ONE SIZE DOESN’T FIT ALL
Large law firms take a more strategic approach to head count, our survey finds.
BY KATELYN POLANTZ
THE LARGEST LAW FIRMS APPEAR TO BE GETTING SMARTER
about which size they want to be.
In a world where size and growth have been a near-obses-sion at some of the country’s largest firms, many have continued to grow at a rate that’s more volatile than the average
nationwide statistics suggest. Meanwhile, some of the biggest
firms have decreased their footprints in a noticeable way.
Those shifts aren’t always captured in industry averages.
Overall, the number of lawyers last year who work at the
country’s largest 500 law firms increased by about 2 percent,
to 163,700. The average firm size was 327 lawyers, up a hair
from 320 the year before. In comparison, only a handful of
firms among the 20 largest on our list remained within 2 percent of the same head count year over year.
Law firm consultant Miriam Herman, who regularly ad-
vises major firms on global growth, calls the phenomenon
“continuous recalibration.” She adds: “Savvy firms will be
adding and shedding consistent with a strategy geared
to the particulars of their practice, client and geographic
Baker McKenzie, the largest U.S.-centered law firm in
the NLJ 500, grew by almost 6 percent. That increase in size
came without the firm completing a merger or opening a new
office. Meanwhile global giant DLA Piper, the second largest
firm in the survey, declined in head count by 4 percent, even
in a year when it acquired three small firms, in Sweden, Fin-
land and Canada.
In the two greatest head count swings among the 20 largest firms, Lewis Brisbois Bisgaard & Smith grew by almost
12 percent, while Reed Smith shrank by more than 5 percent.
(Dentons, which is based in the United States and claims to
be the world’s largest law firm, is not included in the NLJ 500
survey because it counts more lawyers in China than in the
Michael Wagner, Baker McKenzie’s chair for North
America, says that programs at his firm that focus more on
client relationships and feedback—plus emphases on certain
industries—allow for more targeted lawyers to come aboard.
At the geographic level, Baker McKenzie added the most
lawyers to its São Paulo office last year: a total of 50, representing more than 30 percent growth. The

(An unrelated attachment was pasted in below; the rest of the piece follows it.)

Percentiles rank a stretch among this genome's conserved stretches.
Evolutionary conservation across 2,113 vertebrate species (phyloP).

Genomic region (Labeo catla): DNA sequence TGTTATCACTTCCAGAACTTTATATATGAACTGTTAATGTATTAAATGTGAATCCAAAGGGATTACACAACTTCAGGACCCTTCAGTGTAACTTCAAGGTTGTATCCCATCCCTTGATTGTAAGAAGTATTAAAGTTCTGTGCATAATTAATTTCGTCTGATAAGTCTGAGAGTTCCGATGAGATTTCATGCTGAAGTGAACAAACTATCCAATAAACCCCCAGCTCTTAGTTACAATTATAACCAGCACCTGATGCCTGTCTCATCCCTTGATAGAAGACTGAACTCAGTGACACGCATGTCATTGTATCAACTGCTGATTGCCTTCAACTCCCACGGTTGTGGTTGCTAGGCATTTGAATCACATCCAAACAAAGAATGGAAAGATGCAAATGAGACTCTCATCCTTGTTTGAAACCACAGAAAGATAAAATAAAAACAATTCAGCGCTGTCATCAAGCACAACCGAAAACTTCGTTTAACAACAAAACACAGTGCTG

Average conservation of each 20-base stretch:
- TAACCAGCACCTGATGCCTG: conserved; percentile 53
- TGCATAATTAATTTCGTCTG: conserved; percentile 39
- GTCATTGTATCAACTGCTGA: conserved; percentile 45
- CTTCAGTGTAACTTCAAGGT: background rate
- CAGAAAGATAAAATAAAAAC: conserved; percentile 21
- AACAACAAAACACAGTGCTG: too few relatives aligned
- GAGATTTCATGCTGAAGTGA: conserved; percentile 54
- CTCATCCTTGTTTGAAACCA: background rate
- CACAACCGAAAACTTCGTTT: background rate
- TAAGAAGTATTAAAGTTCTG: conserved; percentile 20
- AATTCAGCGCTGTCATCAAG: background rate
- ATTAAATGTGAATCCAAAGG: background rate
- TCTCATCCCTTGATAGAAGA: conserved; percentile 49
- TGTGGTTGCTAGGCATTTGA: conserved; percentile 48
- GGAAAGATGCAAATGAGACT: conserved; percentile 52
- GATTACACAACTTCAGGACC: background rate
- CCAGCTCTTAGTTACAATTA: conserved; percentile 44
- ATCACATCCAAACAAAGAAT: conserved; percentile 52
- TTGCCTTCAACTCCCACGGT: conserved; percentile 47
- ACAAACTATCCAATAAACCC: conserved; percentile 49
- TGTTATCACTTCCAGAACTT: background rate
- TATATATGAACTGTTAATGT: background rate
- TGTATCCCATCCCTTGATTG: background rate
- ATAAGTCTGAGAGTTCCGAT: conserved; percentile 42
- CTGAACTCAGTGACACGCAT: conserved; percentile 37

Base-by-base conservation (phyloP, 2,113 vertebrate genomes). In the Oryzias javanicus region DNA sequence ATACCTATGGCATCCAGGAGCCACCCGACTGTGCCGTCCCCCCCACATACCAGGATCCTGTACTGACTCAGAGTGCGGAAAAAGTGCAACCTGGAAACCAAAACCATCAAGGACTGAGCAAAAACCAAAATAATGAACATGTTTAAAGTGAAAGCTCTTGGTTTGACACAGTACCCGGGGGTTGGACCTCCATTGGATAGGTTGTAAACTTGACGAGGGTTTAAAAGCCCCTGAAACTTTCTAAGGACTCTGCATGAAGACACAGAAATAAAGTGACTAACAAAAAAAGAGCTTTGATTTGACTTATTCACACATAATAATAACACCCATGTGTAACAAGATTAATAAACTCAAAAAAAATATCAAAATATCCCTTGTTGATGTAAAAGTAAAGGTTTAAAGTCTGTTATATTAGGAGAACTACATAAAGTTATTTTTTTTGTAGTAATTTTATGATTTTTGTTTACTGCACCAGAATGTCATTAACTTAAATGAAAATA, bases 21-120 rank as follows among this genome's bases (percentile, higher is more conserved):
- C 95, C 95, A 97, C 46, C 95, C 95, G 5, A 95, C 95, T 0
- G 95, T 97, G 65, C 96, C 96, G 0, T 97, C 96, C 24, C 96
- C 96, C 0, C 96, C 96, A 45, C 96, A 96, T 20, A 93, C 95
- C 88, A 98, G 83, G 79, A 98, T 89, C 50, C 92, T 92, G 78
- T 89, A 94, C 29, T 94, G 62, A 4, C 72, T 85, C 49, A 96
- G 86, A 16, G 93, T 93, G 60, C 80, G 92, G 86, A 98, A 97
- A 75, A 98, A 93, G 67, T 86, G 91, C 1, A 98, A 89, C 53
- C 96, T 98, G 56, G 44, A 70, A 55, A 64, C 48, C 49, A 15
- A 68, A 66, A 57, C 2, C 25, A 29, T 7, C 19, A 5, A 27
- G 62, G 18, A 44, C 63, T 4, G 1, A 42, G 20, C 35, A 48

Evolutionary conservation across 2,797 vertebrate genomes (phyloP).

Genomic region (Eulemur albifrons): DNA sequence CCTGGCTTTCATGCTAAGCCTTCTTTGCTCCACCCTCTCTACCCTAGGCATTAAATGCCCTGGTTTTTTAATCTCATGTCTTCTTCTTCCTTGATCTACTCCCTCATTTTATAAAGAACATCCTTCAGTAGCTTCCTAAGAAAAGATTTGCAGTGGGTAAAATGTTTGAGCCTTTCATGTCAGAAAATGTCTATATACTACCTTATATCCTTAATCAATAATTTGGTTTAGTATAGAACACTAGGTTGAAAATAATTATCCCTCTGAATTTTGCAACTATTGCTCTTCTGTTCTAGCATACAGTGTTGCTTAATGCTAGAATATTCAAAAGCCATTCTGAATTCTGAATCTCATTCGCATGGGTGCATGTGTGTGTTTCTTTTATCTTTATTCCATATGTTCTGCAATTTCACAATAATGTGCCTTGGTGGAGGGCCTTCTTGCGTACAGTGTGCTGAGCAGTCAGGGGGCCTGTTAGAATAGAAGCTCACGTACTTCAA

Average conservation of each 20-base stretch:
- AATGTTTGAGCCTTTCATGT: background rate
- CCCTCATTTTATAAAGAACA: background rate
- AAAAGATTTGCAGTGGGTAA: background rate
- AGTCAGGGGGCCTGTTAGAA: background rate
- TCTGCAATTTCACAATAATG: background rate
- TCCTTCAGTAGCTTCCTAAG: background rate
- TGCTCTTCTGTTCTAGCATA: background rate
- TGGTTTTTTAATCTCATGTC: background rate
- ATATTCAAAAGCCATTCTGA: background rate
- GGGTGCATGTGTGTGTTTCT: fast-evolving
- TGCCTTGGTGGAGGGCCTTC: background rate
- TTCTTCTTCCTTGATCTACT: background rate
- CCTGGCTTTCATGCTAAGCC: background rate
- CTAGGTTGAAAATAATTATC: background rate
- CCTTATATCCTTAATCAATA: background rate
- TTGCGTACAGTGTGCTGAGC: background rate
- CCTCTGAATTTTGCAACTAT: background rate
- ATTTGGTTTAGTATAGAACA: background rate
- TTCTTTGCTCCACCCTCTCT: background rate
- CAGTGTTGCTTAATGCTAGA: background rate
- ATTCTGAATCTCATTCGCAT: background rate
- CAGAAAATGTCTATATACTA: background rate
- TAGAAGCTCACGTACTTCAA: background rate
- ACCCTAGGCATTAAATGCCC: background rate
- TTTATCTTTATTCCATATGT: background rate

office now has almost 200 lawyers. Wagner
notes that the firm is leading compliance and
investigations work for several clients in Brazil, including JBS SA, a meat processing company facing a bribery investigation.
“No one wants to slip in their market
ranking. [But] our focus is on the clients,
not on the prestige, not on the reach and so
forth,” Wagner says. “We’re just targeting
our investments to things clients tell us in the
market to do.”
Roger Meltzer, global co-chairman of
DLA Piper, calls his firm’s net loss of lawyers
in 2016 a “result of natural attrition and the constant reshap-
ing of our professional workforce.”
Even the firm Jackson Walker—whose 347 lawyers and
2. 8 percent growth last year make it a quintessentially aver-
age firm in our survey—has taken on a nuanced approach to
firm size. “We continue to believe we’re in a slice of the mar-
ket where we can continue to grow,” says Wade Cooper, man-
aging partner of the Texas-based firm. “We don’t have ambi-
tion to grow outside the state.”
Jackson Walker has made strategic plans twice since the
recession, when for most law firms steadily ascending annual
growth became a thing of the past. The firm decided it was
comfortable being a regional firm, and that it could find lat-
erals from both national practices and locally. Jackson Walker
hopes to continue to grow, but Cooper says he’s not inter-
ested in doing so the classic way, via merger.
“Since our last strategic plan, my instructions are not to
entertain any [merger] conversations,” Cooper says.
AVERAGE FIRM SIZE